Presbyterians Today

JUN-JUL 2018

Issue link:

Contents of this Issue


Page 33 of 51

32 JUNE/JULY 2018 | Pr e s by te r i a n s To d ay Once the tent was up, participants ages 5 to 16 stepped inside and got a firsthand look at how they would be helping others. "Is that a cookstove?" one child asked. "Where are the pots?" asked another child, which led to the pressing question of the night: "Where is the macaroni and cheese?" By the time the last tent came tumbling down the following morning, the kids had raised $520. The $20 was given by a girl who had been saving her birthday money to buy something special for herself. After the campout, though, she told her mom that others needed the money more. Her new American Girl doll could wait. While the money raised was not enough to cover the cost of one ShelterBox, it was still enough to give the children of First United a sense of helping a world in need, even in some small way. Hands-on learning Christian educators can't stress enough the importance of hands-on mission projects when teaching children about being the hands and feet of Christ. And while taking a collection of loose change at vacation Bible school or asking for cans of food to be brought in on a Sunday morning is a valuable exercise for children, they agree it is beneficial to physically connect the children inside the church to the hurting world outside. "Jesus taught us to love one another. How did he teach his disciples that? By showing them. It's really that simple," said Amy Thetford, vacation Bible school coordinator and former Christian education director at First United. "When we raised money for ShelterBox, the children got to see the tent. Some even got to experience a night in the ShelterBox tent. That experience will stay with them for a lifetime." Brett Eaton agrees with Thetford about the impact that hands-on mission projects can have on children. Eaton remembers the different volunteer opportunities offered by his childhood church, South Presbyterian in Bergenfield, New Jersey. From serving at soup kitchens to helping build a Habitat for Humanity home, children were included in mission projects, he remembers. "As a child or teen, the impact of seeing how some people are forced to live with much less than ourselves will last so much longer than just donating a few shirts or pants that don't fit anymore," Eaton said. While Eaton doesn't discount the value of donating clothes, food or money — "many times these are very important for foundations and chari- ties to exist," he says — he believes the best type of donation children can learn to give is their time. Time, though, is a stumbling block in raising mission-minded kids. With children's schedules just as packed as adults' schedules, children have little time to participate in mission projects. "Still, for younger generations, giving their time is the most impor- tant way we can teach gratitude and perspective," said Eaton. Mindful of missions Traditional Sunday school is just one step in Christian education for children and teens, experts say. "What we also need is to connect abstract ideas to real life," Thetford said. That's easier said than done. Most churches are small, and getting volunteers to model servanthood for children is not always easy. Add to that the growing trend toward pastoral transitions and increasing money woes, and the focus and means to raise up mission-minded kids are pushed aside. "It feels like we've kind of lost a generation of kids that have a heart for service. They just haven't been exposed to missions," said Jenifer Rabenaldt, director of children's education and interim coordinator of youth ministry at First Presbyterian Church, in San Luis Obispo, California. But that is beginning to change. "We're now talking more to the younger children about real world needs and problems," she said. For example, the church has adopted a school in Haiti, and the children of First United recently raised funds to buy the Haitian children portable soccer fields and soccer balls. "Our kids were so excited to learn about the kids in Haiti," Rabenaldt said. "They asked the best questions and really gave us a chance to have an honest conversation." The First United children also wrote cards with their pictures on the front. The cards were then hand- delivered by the church's mission TIM OVERBECK Families at Culver City Presbyterian Church participate in the Big Sunday Lemonade Brigade, selling lemonade to raise money for a community emergency fund.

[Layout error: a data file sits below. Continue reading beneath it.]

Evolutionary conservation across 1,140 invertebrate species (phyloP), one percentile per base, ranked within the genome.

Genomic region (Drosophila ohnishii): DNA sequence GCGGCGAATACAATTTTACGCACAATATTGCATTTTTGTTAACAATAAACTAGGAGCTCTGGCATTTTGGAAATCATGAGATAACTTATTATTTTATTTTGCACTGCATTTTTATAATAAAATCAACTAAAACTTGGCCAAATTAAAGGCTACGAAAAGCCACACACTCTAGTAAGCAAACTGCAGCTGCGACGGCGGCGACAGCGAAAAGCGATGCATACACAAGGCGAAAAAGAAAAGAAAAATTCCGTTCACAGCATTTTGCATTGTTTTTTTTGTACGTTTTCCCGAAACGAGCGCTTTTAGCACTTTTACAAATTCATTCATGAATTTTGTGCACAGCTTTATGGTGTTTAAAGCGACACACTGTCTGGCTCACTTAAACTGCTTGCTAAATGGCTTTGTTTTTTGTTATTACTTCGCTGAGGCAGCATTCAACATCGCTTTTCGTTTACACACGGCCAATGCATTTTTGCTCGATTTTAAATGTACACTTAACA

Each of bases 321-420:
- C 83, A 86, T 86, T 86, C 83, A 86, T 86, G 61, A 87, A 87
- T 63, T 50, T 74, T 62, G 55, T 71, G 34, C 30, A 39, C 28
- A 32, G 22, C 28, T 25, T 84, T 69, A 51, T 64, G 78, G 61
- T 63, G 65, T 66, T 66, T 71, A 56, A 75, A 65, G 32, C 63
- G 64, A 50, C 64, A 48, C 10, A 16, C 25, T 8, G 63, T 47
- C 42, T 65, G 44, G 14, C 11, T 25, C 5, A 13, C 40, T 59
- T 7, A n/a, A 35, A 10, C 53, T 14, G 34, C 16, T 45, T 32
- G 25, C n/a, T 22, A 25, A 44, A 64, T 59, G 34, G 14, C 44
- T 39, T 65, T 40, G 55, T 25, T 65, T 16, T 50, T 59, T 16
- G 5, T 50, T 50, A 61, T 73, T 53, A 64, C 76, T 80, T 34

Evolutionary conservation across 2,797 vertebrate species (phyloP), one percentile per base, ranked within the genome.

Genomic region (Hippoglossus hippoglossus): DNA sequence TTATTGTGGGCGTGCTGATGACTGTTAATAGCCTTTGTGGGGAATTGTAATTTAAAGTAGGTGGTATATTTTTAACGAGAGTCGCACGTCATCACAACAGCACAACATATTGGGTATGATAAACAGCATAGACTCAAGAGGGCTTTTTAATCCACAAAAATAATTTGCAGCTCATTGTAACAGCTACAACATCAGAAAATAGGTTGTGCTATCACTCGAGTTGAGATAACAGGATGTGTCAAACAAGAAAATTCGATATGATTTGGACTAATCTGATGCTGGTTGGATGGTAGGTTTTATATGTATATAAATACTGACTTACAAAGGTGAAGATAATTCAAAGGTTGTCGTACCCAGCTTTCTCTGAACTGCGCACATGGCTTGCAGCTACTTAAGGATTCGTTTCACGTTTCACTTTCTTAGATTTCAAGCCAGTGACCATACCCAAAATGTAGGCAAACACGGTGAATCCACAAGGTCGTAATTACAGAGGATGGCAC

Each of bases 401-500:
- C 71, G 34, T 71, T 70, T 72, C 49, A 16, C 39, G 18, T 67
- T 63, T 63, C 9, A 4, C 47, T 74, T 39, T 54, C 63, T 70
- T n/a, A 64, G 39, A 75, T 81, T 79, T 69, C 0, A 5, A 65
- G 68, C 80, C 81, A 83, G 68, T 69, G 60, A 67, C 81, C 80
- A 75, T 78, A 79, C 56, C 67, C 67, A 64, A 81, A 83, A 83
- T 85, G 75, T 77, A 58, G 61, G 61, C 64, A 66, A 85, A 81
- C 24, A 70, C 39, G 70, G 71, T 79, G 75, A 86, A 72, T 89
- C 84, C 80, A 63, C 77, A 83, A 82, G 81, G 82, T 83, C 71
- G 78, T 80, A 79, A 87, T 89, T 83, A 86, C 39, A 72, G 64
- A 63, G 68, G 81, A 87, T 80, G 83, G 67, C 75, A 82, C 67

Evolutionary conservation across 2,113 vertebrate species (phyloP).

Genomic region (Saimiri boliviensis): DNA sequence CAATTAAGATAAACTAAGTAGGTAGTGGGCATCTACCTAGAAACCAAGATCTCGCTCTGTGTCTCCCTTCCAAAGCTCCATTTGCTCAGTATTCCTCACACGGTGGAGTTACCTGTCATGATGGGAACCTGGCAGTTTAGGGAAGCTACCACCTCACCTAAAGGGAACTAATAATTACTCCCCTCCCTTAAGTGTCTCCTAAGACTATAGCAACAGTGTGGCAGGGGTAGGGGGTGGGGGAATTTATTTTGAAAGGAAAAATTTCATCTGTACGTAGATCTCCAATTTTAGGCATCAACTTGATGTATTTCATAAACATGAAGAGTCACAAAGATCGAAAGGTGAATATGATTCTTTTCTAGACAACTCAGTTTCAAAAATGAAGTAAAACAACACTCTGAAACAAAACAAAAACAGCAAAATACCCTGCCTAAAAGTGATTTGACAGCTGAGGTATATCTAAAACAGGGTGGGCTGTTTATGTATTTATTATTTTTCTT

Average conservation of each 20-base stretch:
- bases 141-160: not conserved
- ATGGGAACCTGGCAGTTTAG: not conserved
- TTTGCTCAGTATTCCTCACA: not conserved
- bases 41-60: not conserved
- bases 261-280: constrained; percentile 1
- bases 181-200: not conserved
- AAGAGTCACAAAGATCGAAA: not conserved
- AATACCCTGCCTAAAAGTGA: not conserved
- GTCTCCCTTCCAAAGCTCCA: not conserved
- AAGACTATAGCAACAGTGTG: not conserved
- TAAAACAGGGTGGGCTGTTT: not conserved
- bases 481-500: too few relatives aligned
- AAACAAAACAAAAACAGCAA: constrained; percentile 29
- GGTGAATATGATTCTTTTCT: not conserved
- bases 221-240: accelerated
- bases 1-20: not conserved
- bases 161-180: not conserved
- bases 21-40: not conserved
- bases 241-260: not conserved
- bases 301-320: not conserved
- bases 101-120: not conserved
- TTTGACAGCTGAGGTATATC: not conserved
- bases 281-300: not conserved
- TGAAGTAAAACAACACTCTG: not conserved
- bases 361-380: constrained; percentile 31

Articles in this issue

Archives of this issue

view archives of Presbyterians Today - JUN-JUL 2018